The Gita highlights the role of faith in and love of God. In contrast, religiosity is mentioned only fleetingly in most modern western schools of wisdom such as the Berlin wisdom paradigm and epistemic theories of wisdom. There are, however, some such as Jason et al. (2001) who have incorporated spiritual elements and mysticism in defining wisdom. We should also mention that there is some debate among scholars of the Gita about the relative importance given to religiosity versus work. Whereas Hindu religious leaders (e.g. Vivekananda (2003)) stressed the role of faith in God, socio-political leaders including Tilak and Gandhi emphasized the value of work (Sargeant, 1994). These and other national leaders used the Gita as a guide in carrying out the movement for India’s independence from the British empire during the early and middle parts of the last century.
There is a difference of opinion among modern researchers of wisdom in terms of the relative “prevalence” of wise persons. Baltes and colleagues (2000) viewed wisdom as a rare ‘utopian’ trait, whereas work by Smith (1995) seems to suggest that while not a common trait, there may be different levels of wisdom in different people, based on their life experiences and social roles. The Gita points out that there is a range of levels of wisdom from nil or negative to the highest (a yogi with total integration of personality), with Yogis being rare.
Importantly, the Gita suggests that at least some elements of wisdom can be taught and learned. The teaching of wisdom has received little empirical attention in modern research on this topic. According to the Gita, the learning of wisdom can facilitate a progression from a lower to a higher level, culminating in achieving the status of a “yogi.” The role of experience is highlighted, as experience can help one progress to a higher status of wisdom. Some recent papers discuss the role of adverse experiences in learning wisdom (Ardelt, 2004; Gluck et. al. 2005), but not necessarily in the context of training people in developing wisdom.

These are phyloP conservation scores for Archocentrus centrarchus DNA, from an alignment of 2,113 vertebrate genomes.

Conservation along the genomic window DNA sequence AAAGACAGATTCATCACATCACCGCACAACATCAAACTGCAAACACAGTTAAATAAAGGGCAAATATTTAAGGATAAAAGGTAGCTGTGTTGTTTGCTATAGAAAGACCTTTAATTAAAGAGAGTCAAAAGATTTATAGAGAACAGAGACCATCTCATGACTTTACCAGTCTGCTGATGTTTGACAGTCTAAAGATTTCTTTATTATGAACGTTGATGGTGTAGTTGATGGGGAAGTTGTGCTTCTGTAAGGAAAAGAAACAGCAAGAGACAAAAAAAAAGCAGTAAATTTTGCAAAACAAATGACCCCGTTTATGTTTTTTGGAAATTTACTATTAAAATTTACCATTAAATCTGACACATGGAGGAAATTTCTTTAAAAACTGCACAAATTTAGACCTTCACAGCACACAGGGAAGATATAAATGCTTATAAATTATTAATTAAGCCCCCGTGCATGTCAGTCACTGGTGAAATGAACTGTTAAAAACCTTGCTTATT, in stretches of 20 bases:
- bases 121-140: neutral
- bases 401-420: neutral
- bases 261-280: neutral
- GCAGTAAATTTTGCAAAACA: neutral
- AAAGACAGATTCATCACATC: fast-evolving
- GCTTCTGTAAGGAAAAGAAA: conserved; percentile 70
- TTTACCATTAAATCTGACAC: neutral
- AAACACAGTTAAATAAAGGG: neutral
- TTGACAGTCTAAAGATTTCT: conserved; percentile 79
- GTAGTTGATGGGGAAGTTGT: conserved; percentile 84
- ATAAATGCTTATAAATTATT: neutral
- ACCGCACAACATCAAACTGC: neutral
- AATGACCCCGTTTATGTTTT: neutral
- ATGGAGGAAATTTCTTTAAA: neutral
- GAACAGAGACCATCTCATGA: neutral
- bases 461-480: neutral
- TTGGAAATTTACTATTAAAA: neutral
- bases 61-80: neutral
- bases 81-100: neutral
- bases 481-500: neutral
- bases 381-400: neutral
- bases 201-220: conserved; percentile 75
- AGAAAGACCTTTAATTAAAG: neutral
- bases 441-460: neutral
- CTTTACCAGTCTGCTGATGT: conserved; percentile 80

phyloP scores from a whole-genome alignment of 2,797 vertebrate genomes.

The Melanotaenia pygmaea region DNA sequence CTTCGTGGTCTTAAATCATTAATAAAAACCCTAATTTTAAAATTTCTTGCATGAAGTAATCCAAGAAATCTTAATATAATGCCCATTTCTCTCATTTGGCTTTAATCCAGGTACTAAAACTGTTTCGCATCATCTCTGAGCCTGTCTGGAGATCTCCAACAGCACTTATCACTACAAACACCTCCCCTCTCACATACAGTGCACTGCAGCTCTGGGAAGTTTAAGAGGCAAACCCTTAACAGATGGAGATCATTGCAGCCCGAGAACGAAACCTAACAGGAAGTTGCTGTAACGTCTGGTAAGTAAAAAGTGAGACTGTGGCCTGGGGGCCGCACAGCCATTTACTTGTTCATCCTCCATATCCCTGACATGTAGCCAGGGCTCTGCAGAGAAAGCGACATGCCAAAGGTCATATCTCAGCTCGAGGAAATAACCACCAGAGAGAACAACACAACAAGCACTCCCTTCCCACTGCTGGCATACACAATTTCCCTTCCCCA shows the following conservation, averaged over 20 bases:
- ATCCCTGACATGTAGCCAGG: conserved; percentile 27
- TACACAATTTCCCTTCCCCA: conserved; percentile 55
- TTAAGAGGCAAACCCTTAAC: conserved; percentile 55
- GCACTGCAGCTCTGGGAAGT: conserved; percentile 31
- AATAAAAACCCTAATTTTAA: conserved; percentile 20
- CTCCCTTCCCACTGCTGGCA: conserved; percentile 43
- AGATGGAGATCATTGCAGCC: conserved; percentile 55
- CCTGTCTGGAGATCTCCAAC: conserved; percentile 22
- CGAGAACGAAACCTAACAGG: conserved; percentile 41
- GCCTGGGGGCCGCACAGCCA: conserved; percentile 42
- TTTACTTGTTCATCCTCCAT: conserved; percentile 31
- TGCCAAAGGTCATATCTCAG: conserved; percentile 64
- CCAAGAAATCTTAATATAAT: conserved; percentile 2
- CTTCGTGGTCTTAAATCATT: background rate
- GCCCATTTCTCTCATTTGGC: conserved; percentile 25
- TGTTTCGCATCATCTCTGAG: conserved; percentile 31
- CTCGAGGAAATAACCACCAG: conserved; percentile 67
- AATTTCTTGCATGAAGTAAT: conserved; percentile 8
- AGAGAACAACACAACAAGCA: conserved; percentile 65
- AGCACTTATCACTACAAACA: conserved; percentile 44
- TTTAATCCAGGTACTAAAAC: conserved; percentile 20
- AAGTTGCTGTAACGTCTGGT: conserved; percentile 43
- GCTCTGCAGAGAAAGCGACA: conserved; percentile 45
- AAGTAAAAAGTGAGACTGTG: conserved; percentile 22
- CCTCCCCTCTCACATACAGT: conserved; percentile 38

The issue of the relationship of wisdom to old age is an unresolved one. The concept of wisdom should be relevant to adults of all ages, although traditionally wisdom has been associated with older people in most societies (Assmann, 1994; Holiday and Chandler, 1986; Baltes and Smith, 1990). Erikson (1959) implied that wisdom was a final stage of personality development attained in late life as a result of positively resolving the psychosocial crisis between ego integrity and despair. Wise older people are expected to age more successfully than those without wisdom (Baltes and Smith, 1990). On the one hand, old age is associated with common stressors such as physical disability, cognitive decline, financial difficulties, and losses of loved ones. On the other hand, with increasing experience, there is often greater emotional balance, contentment with life, and a theosophical approach that corresponds to wisdom. Both the Gita and modern literature stress the importance of experience in the development of wisdom. This would indicate a positive association of old age with wisdom, in view of an aging-associated increase in experiences. Whereas the Gita does not specifically refer to such a relationship of wisdom to age, other Indian literature on philosophy and religion indicates that older people are generally considered wiser than their younger counterparts (Bhat and Dhruvarajan, 2001; Jamuna, 2000). Yet, modern empirical research does not support a significant relationship between aging and wisdom (Brugman, 2006). A possible reason for the latter finding could be that wisdom is not an automatic consequence of experiences or of aging per se, and that only those older people who have used their experiences optimally may acquire more wisdom with aging.